The Public Workshop
The projects of Doug Jones’ Traditional Boat Works and Robert d’Arcy Marine Services fill the first-floor workshop in the Northwest Maritime Center, as the two businesses and friends ply their trades, side by side, of wooden boat restoration and classic yacht management.
Surrounded by tools, paint, sawhorses, tables and boats in various states of repair – on stands, suspended from the ceiling or leaning against a wall – the space is in constant flux as its use changes, often in the glow of the ample light from the shop’s nearly floor-to-ceiling open warehouse doors.
The location on the downtown Port Townsend waterfront allows the public a rare opportunity to witness the daily workings of small boat businesses, even sometimes participate, if the timing is right. Go ahead, walk right on in. Ask the questions. Read the displays. Marvel at the detailed work that, for the most part, can only be done by hand. It’s part of the art of wooden boats – keeping the spirit alive for this craft that’s been around for centuries, and always in search of seafaring adventures.
Helma's Planks
Zoltan Clark fits western larch planking to Helma, an 81-year-old Danish spidsgatter, a Scandinavian word that translates to “double ender” meaning she has a point at each end.
Helma initially came in for a new deck, but it quickly became apparent that she was full of decades of patches and repairs, and needed a near-complete overhaul. Purple heart, oak laminate and western larch are being used to restore her interior, exterior and hull, plus bronze to replace the original iron fasteners. What remains original of Helma includes the lead keel, the cabin sides and roof, the breast hook and the teak gunnel planks.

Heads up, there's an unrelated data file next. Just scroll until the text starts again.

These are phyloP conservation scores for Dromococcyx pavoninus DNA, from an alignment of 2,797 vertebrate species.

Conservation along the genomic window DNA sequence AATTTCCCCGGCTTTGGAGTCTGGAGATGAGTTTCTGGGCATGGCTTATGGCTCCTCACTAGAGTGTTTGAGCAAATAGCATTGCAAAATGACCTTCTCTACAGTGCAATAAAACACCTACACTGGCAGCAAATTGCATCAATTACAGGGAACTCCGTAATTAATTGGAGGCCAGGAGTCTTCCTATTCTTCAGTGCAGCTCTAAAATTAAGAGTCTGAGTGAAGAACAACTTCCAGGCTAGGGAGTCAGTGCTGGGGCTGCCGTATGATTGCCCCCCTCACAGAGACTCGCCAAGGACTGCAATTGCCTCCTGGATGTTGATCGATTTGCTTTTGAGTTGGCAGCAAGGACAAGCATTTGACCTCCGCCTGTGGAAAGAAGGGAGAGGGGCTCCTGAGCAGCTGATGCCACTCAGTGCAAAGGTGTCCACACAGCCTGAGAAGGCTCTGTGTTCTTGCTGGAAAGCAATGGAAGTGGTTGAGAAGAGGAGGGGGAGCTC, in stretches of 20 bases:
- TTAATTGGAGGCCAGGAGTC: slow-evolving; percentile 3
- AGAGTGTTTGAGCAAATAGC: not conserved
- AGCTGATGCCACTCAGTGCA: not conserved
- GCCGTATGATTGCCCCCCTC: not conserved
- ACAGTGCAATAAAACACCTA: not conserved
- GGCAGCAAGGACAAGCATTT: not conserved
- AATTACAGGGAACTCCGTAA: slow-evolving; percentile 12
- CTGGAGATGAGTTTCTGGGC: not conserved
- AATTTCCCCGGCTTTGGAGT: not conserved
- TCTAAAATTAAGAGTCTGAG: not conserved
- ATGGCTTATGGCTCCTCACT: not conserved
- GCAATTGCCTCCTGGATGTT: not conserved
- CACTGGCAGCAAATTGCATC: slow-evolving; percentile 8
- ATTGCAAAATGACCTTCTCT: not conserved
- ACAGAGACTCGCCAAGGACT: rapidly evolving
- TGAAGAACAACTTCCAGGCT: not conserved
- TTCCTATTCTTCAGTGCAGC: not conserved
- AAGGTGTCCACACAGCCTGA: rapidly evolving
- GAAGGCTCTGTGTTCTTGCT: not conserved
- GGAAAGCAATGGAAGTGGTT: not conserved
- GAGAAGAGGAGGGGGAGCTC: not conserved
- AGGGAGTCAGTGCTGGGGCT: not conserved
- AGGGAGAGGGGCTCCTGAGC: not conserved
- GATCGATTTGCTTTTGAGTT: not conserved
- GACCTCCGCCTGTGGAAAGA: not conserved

Zoltan is an example of the kind of craftsman that Doug and Robert hope carries forward the spirit of and dedication to wooden boat work. An apprentice from the well regarded Gannon and Benjamin Marine Railway on the East Coast, Zoltan’s talents were recognized when he showed up in Port Townsend. Robert quickly put him to work.
Finding skilled craftspeople like Zoltan is getting harder and harder. More wooden boats are repaired than constructed these days, so knowing the intricacies of what it takes to repair them is important. Port Townsend is lucky, with the teaching grounds of the famous Northwest School of Wooden Boatbuilding, plus the many shops of talent throughout town, each with its own twist, keeping the art of the wooden boat alive.
The Craft
Zoltan Clark works on the new purple heart rudder of Helma, using a bit brace to turn the bronze screws for the fastenings.
The maritime industry of Port Townsend is filled with shops that can not only repair a boat, but also build it from stem to stern. Upholster the interior. Cast the hardware needed. Hand sew the sails. Build a new deck. Convert a fish hold into a floating science laboratory. Store your boat to keep her safe while traveling the world for work. All these services are within a few miles of each other.
But why wooden boats?
The allure of the romance of adventure. The beauty of the craft. The sculpting of a vessel by hand out of a natural product. It’s an art, a necessity, a source of transportation. A way of life that feeds a family, even a community.
Passing on institutional knowledge from builders such as Doug and Robert is key to the future of wooden boatbuilding, but there are practicalities to consider as well. The maritime trades are one of the top economic engines in Washington State: the state ferry system, commercial and private transportation companies, boatbuilding and repair outfits. And Port Townsend is prime training grounds for someone to become a proficient and skilled tradesperson to carry on this work.
The wooden boat culture doesn’t stop at its mariners and builders. Those same folks work hard to provide opportunities for the public to get true sailing experiences, such as trips on the historic ships Martha and Adventuress, two beautiful schooners based out of Port Townsend. Physically experiencing a sailing vessel versus just looking at her makes all the difference.
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